A few weeks ago, I returned to West Papua. Riding on the back of a motorcycle taxi, I sped along Jayapura's foreshore to meet Mama Loretha. She is an indigenous Papuan from the Beteuw tribe, which she claims is the original custodian of Gag. The motorcycle climbed up the side of the hill, stopping outside a simple and sparsely furnished dwelling with a view out to Cendrawasih Bay. At first Mama Loretha is shy, perhaps even suspicious of me. To begin with she stays in the kitchen, stoking the wood fire, but before long joins her husband and me in conversation. The Beteuw, says Mama Loretha, are from neighbouring Pam Island but have always maintained a living relationship with Gag, regularly visiting the island which she says is 'a place of great supernatural power'. Over the last few years Mama Loretha and her husband--from the North Malukus--have traversed nearly the length of the Indonesian archipelago to resolve the conflict on Gag. They have travelled by boat from Jayapura to Sorong, then to Jakarta and back to Jayapura, and the weariness of it all shows on their faces.
She tells me that shortly after the contract of work was signed between P.T. Gag Nickel and the Indonesian government in 1998, members of the Beteuw approached the company to discuss their traditional rights and claim over Gag Island. Until now, she says, the company have refused to meet with them. 'Everyone living on Gag,' says Mama Loretha, 'are migrants from the Malukus. They are not from Gag at all. We are!' she says, pointing to herself. 'Why does the company refuse to talk to us?'
Despite this, Mama Loretha insists that the Beteuw have a good relationship with those now living on Gag and that the people living at Gambir Village are free to garden and fish. Their anger is directed at BHP Billiton. 'Everybody on Gag knows who owns the land,' says Mama Loretha. She backs this up by saying that when BHP Billiton paid Rp.439,000,000 (approximately AU$80,000) compensation to the villagers of Gambir in recognition, the people of Gambir Village--migrants from the neighbouring North Malukus--independently paid the Beteuw Rp.30,000,000 (approximately AU$6000) in recognition of their prior existing land rights over Gag Island. 'If the migrants living on Gag acknowledge and respect us,' ask the Beteuw, 'why can't BHP Billiton?'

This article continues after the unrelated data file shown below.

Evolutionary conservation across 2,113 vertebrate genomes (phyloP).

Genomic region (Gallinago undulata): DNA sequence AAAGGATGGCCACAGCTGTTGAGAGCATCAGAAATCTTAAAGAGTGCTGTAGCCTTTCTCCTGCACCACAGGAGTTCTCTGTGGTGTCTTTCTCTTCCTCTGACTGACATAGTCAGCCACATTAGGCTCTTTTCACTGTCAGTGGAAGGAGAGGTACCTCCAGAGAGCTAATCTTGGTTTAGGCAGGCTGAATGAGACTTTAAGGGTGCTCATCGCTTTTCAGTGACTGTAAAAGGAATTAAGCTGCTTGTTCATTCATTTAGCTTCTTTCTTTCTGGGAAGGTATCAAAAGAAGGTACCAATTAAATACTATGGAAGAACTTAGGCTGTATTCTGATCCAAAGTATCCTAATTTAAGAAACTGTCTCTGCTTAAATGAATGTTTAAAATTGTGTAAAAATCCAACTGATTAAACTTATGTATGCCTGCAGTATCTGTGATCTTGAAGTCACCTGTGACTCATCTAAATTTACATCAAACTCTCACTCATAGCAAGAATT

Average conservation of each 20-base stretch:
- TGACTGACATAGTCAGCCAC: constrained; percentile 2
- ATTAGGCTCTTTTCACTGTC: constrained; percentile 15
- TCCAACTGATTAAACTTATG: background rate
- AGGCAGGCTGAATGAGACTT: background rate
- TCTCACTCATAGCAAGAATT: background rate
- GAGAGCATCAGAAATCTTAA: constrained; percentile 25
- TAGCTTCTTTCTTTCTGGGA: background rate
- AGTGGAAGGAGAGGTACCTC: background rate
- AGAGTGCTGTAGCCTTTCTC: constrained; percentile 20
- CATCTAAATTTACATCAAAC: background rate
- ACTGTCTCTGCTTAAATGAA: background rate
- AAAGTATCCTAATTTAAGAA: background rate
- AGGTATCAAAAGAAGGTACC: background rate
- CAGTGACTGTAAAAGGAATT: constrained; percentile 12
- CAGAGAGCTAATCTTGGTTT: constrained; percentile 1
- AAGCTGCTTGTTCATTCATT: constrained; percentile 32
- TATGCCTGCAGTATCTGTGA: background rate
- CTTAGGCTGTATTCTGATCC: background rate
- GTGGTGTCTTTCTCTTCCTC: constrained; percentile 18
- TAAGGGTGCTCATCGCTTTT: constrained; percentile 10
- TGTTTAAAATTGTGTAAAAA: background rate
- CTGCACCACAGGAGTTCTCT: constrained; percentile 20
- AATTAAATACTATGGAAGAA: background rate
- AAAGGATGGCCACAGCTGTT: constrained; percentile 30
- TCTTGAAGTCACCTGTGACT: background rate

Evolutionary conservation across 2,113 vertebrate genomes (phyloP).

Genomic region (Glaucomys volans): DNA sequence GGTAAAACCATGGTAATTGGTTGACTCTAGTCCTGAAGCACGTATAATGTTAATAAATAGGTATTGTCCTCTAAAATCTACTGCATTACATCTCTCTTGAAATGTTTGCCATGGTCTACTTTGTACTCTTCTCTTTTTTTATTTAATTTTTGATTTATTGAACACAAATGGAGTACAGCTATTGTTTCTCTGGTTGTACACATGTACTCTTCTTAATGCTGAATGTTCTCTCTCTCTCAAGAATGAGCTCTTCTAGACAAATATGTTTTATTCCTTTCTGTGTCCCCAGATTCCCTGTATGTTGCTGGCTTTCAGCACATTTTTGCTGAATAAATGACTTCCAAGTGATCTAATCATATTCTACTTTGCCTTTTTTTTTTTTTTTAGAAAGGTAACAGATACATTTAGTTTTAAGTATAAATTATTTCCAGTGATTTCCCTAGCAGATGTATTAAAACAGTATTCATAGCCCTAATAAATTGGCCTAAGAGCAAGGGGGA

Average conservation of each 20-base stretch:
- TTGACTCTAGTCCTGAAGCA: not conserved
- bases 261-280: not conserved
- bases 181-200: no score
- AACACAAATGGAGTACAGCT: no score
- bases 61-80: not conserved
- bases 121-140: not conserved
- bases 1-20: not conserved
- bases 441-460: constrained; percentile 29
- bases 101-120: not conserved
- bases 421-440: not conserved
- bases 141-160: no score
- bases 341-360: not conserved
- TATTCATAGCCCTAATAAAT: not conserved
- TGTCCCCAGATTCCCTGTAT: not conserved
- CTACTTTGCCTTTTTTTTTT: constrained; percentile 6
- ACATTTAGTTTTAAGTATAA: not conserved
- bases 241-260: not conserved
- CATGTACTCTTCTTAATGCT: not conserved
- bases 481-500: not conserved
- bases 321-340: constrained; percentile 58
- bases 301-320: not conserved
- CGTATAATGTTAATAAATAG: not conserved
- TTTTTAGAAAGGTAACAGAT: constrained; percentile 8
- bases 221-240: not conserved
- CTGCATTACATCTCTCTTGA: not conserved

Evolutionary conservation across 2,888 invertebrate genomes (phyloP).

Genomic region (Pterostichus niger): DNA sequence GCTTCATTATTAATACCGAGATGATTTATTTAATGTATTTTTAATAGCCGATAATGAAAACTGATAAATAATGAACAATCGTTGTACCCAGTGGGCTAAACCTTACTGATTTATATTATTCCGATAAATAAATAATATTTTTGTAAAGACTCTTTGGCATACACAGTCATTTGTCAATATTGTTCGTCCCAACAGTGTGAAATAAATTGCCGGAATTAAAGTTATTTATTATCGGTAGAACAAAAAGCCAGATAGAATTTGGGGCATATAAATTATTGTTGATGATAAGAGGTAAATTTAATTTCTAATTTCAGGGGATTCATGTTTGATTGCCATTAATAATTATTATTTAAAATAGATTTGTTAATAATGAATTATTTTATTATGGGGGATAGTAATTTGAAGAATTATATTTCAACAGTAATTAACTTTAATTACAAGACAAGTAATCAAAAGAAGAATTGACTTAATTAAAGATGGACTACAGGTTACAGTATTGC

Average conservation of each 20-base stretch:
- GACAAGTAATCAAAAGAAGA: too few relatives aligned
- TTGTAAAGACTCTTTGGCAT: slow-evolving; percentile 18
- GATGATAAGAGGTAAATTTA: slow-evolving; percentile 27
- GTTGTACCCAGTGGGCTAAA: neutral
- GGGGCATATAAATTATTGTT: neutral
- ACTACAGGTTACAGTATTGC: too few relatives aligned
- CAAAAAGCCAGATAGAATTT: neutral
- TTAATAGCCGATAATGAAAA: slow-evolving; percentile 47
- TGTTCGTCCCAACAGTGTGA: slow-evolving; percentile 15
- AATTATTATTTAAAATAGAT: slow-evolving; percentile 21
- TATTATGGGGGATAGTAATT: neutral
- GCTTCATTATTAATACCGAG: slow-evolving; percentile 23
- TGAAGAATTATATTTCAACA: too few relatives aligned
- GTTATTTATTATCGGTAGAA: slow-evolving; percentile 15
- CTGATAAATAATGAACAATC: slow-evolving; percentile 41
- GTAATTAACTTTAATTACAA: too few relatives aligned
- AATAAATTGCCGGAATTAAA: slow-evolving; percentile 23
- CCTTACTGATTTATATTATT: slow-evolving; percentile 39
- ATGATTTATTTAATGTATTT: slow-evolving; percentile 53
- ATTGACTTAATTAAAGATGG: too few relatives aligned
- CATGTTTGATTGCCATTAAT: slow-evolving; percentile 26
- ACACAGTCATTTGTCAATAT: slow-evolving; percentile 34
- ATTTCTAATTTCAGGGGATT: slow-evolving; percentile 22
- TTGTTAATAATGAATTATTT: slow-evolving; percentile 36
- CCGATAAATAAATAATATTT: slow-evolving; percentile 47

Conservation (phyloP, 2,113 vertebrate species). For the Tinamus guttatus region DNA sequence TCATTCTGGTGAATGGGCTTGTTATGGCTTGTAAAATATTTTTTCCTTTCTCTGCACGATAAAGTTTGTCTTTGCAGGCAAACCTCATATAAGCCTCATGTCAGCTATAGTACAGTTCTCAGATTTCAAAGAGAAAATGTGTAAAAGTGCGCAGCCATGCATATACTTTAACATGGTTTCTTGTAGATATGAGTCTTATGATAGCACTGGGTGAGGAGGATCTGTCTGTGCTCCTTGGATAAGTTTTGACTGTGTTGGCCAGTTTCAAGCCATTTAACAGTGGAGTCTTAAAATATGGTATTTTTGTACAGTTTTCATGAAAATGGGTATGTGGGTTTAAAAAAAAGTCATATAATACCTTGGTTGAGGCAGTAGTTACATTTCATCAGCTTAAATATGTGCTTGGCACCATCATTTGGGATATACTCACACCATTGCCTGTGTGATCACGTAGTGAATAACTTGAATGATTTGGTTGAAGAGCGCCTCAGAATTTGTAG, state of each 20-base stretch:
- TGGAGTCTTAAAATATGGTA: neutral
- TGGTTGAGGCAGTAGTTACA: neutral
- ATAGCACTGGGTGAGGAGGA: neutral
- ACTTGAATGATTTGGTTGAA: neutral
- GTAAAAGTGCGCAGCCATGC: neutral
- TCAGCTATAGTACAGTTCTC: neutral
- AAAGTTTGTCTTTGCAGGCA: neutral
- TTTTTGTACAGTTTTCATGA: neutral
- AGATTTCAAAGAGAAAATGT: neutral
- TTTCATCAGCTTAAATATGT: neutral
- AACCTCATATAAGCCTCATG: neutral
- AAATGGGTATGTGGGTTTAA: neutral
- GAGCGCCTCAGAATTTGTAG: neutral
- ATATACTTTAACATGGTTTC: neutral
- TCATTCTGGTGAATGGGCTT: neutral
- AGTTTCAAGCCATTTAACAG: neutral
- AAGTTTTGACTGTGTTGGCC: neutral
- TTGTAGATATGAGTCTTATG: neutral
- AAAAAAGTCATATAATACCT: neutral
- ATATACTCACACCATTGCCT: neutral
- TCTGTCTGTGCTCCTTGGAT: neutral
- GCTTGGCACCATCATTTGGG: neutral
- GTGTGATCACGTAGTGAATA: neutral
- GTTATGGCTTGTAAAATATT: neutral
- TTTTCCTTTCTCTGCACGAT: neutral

It is a question that Ian Wood avoids by questioning the legitimacy of their claim, adding that the company doesn't want to meet with the Beteuw because it could create expectations that the project will begin in the near future. 'I feel sorry for the people on Gag,' says Wood. 'They have been waiting for this project to go ahead for nearly 30 years.' For the Beteuw, however, it is not a question of expectations about future work, but about addressing conflict over work already completed. Mama Loretha says that the company hasn't negotiated with them or compensated the Beteuw for the extraction of several tons worth of samples during the exploration phase or for the building of the airstrip and base camp.
Both the Beteuw and those on Gag are adamant that riley want the project to go ahead, hopeful that at the same time the environment will be respected. Both communities also acknowledge the good that the company has done so far, helping to build a boat and supplying the island with much needed facilities. They believe that the project will be a means to provide for the health, education, employment and welfare needs for both themselves and future generations. The Beteuw in particular want the company to ensure that the wealth generated by the mine benefits the Beteuw, local communities from Raja Ampat and indigenous Papuans in particular, rather than being siphoned off to Jakarta and western shareholders. The Beteuw have drafted up recommendations for the percentage of Beteuw, indigenous Papuans, non-Papuans (Indonesians) and outsiders to be trained and employed by the company. They have yet to receive a response to this document from BHP Billiton.
The Beteuw and the community of Gambir Village, however, are not the only parties closely watching what happens on the island. Pro-independence activists also argue that mining companies are exploiting West Papuan resources without their permission, creating havoc, destroying the environment and undermining a future economic basis for an independent West Papua. Indigenous West Papuans living in island communities surrounding Gag, however, don't have the liberty to speak freely about their aspirations. In violence-ridden West Papua, the manner in which the conflict is framed can be a matter of life and death. Mama Loretha goes to great lengths to explain to me that this issue is not about 'M'--the code for 'Merdeka' or 'Freedom from Indonesian rule'. She and her husband, Pak Ibrahim, even meet with local police and military commanders to explain their problem and reassure the security forces that their anger and frustration centers around the company's failure to recognise and respect local indigenous people and has nothing to do with the struggle for independence.